1. (i) Value neutrality: it offers a theory that claims to be largely objective, determinant, and divorced from politics. Efficiency theories are preferred by those who are fearful that law may be used to destroy autonomy and individuality.

2. (ii) Explains the value of voluntariness: only if exchanges are voluntary will resources move to higher value users.

3. (iii) Explains the consideration doctrine: in general, exchanges generate greater efficiency than gratuitous promises.

4. (iv) Explains vitiating factors: doctrines such as duress, misrepresentation, and mistake are explicable not only in terms of ensuring the voluntariness of consent, but also in terms of countering market imperfections such as imbalances of information which lead to inefficient outcomes.

5. (p. 23) (v) Explains the legal control of the contents of contracts: contract law implies terms and fills the gaps in the parties’ agreements. This enhances efficiency by releasing parties from the time, cost, and practical impossibility of making a ‘complete’ contract to govern every eventuality. Furthermore, the contents of the gap-fillers are claimed to be efficient because they: express the parties’ genuine but unexpressed intentions; mimic what parties would have agreed had they bargained over the matter with perfect information and without transaction costs; or put the risk of what has happened on the ‘superior risk avoider’ or the ‘superior risk bearer’.

6. (vi) Explains remedies: one of the great strengths of the economic theory is its explanation of why specific performance is so rarely ordered. The theory of efficient breach says that it may be more efficient for parties not to perform the contract, but to breach it; eg where a third party would pay you more for your performance than I am contracted to do, it may maximise overall wealth to breach and perform for the third party, and pay damages to me so that I am left no worse off. Thus: deliberate breach is not punished; courts rarely compel performance, but instead award money as the primary response to breach; the measure of compensation is the value of the promised performance (this gives the promisor the incentive to perform unless breach is more profitable); and specific performance is only awarded if I cannot get performance elsewhere because it is unique.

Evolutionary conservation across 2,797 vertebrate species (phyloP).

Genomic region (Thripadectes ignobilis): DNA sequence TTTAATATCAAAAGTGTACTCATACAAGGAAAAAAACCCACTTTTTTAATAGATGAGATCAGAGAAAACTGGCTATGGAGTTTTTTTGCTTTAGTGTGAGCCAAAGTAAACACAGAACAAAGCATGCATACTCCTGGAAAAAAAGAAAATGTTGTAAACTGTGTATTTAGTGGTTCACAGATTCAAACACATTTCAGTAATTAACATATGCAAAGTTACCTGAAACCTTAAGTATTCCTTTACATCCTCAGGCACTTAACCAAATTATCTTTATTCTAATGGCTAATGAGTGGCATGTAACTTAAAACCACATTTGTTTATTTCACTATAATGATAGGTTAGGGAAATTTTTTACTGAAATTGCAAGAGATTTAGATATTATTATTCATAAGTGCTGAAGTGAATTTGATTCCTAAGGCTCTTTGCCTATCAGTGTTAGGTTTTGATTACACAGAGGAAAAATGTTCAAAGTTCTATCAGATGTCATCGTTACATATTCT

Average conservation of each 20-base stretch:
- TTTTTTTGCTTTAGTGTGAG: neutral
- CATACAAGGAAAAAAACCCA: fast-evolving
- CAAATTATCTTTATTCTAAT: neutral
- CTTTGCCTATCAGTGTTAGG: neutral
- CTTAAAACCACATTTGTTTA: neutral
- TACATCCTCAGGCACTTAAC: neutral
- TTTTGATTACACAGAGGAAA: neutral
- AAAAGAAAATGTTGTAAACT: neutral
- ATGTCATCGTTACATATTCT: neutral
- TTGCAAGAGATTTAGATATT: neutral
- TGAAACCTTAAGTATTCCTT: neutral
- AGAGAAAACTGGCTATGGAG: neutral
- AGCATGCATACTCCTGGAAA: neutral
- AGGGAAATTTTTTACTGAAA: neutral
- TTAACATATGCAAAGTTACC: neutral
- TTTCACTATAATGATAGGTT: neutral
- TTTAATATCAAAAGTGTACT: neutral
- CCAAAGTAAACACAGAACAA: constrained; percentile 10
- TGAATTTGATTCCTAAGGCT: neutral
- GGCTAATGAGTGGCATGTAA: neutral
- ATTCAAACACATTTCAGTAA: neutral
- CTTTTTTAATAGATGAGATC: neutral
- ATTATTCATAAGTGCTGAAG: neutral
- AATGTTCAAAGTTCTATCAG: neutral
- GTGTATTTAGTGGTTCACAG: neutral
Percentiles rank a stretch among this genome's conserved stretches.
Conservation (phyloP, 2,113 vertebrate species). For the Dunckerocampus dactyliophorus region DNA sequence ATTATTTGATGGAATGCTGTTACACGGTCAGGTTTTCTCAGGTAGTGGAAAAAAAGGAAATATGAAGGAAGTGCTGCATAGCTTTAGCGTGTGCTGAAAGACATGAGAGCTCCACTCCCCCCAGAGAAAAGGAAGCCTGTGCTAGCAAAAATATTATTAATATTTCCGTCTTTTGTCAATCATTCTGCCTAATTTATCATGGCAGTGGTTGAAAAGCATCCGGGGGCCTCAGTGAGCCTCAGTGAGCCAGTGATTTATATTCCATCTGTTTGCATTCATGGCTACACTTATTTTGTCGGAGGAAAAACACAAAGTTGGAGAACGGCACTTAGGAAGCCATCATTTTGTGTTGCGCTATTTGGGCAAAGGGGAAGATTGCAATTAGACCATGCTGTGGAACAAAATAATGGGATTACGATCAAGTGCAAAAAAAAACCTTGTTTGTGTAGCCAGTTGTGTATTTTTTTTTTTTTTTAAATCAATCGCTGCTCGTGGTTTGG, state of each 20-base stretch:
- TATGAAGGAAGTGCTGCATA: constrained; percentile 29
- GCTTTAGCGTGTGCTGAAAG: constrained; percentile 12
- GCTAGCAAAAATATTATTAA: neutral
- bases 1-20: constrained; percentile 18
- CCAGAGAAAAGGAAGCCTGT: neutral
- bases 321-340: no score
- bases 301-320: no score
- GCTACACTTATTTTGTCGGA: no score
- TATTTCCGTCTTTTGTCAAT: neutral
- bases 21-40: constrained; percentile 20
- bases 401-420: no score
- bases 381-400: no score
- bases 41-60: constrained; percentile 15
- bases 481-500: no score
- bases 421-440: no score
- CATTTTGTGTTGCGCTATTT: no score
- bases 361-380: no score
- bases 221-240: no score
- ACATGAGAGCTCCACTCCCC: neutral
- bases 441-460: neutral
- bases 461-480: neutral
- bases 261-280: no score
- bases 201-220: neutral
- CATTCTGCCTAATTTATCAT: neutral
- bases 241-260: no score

Efficiency theories are open to trenchant criticisms:

1. (i) Difficulties in calculation: one commentator observes:22

any serious pursuit of efficiency … will often require complex rules. After all, the goals and constraints relevant to a given policy are likely to be numerous, and the legal rules, in order to be efficient, must take account of, and be tailored to, each of them. Accomplishing this may necessitate a system of multi-factored rules, complex defences, complex party structures, sequential burden shifting, and so on.

Eric Posner famously (because his father, Richard Posner, is the father of law and economics, see Wikipedia) observes that:23

Economics fails to explain contract law … And economics provides little normative guidance for reforming contract law. Models that have been proposed in the literature either focus on fine aspects of contractual behaviour or make optimal doctrine a function of variables that cannot realistically be observed, measured, or estimated. The models do give a sense of the factors that are at stake when the decisionmaker formulates doctrine, and might give that decisionmaker a sense of the trade-offs involved, but in the absence of information about the magnitude of these trade-offs—and the literature gives no sense of these magnitudes—the decisionmaker is left with little guidance.